David McDowell

Photo courtesy Lincoln Pennington

Photo courtesy Lincoln Pennington

David McDowell says that he took up the position of the Mississippi Coalition Against Domestic Violence's policy coordinator in September after his mentor, MCADV interim president and former Mississippi Democratic Trust Executive Director Brandon Jones, inspired him to get involved in the cause.

"Domestic violence has always been something that mattered to me, and advocacy became especially important to me after 2016," he told the Jackson Free Press. "We saw the beginning of a new political conversation then about the importance of safety for women at home and in the workplace. I took this position because I wanted to help make conversation become policy from the point where the rubber hits the road all the way up to our Mississippi senators and congressmen."

McDowell, 28, was born in Slidell, La., and graduated from Slidell High School before attending the University of Mississippi, where he graduated with a bachelor's degree in history with a minor in political science in 2011. He remained in Oxford after graduating and worked on behalf of local congressional and municipal campaigns until 2014, when he joined the Mississippi Democratic Trust. There, he says that he primarily did fieldwork for local Democratic candidates such as advising them on best practices and ensuring that they had the resources to reach voters.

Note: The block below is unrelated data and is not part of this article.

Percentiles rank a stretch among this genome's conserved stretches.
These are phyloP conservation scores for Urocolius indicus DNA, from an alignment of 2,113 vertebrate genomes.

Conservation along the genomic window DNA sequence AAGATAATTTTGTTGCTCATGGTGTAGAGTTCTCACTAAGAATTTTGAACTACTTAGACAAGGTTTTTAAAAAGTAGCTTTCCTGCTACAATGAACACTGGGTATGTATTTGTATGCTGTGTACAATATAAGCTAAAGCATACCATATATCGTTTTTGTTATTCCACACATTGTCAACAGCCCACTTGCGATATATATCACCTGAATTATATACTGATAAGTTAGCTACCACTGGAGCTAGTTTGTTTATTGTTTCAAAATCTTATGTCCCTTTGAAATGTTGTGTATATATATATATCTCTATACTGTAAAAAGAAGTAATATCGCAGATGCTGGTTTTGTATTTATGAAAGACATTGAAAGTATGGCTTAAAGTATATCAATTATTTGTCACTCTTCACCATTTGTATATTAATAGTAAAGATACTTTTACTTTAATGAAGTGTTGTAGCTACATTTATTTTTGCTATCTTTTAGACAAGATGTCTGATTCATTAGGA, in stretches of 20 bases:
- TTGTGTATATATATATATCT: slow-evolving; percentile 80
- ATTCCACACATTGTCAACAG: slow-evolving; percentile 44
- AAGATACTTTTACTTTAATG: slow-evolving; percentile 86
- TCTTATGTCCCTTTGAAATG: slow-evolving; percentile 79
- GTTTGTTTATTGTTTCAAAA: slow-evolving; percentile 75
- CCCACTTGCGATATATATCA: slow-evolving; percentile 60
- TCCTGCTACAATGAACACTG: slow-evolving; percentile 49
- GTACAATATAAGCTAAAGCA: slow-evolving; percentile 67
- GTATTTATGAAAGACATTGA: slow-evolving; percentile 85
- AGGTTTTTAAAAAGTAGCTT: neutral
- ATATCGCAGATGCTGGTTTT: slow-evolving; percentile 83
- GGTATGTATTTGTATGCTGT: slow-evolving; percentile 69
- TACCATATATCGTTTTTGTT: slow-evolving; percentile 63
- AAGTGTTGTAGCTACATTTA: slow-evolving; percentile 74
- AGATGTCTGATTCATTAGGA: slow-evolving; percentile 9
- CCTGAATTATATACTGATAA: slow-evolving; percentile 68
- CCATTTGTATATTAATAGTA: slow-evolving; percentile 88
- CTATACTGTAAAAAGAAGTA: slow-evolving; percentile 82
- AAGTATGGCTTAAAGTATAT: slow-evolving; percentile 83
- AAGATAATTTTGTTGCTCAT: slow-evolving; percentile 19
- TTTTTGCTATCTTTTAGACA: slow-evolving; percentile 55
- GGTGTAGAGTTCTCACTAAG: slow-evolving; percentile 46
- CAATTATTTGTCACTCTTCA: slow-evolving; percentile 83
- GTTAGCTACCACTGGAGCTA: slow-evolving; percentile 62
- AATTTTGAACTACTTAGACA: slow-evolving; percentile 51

McDowell moved to Jackson in January 2016 to take up Jones' position as executive director of MDT after Jones stepped down.

During the 2016 presidential campaign, McDowell took a temporary leave of absence from MDT to serve as deputy director of Hillary Clinton's Get Out the Vote initiative in North Carolina. He also served as campaign manager for Kathryn Rehner in Hattiesburg's House District 102 before applying to MCADV.

As the MCADV policy coordinator, McDowell now works with local mayors, sheriffs, police chiefs, judges, legislators and organizations to put policies in place to combat domestic violence throughout the state.

He says that he has spent the past few weeks since assuming the position familiarizing himself with both Mississippi and national policy on domestic violence to improve upon existing state laws and identify laws missing from Mississippi's books that could help deal with repeat offenders.

"One of my favorite things about this job is being able to feel, every day, I'm helping to make a difference in Mississippi," he said. "You hear a lot about how many people are statistically likely to know a sexual-assault victim, and men are likely to know an offender, but whether those issues are made public or offenders face prosecution is a different story.

"None of us are perfect, but we can provide opportunities for victims to feel safe and capable of finding help. I know the team here is supportive, knowledgeable and helpful in making Mississippi a place where domestic violence can be made to not exist, and that is the goal."

Victims or anyone who feels in danger of potential domestic violence can contact the MCADV domestic-violence hotline at 1-800-898-3234 or the national hotline at 1-800-799-7233.


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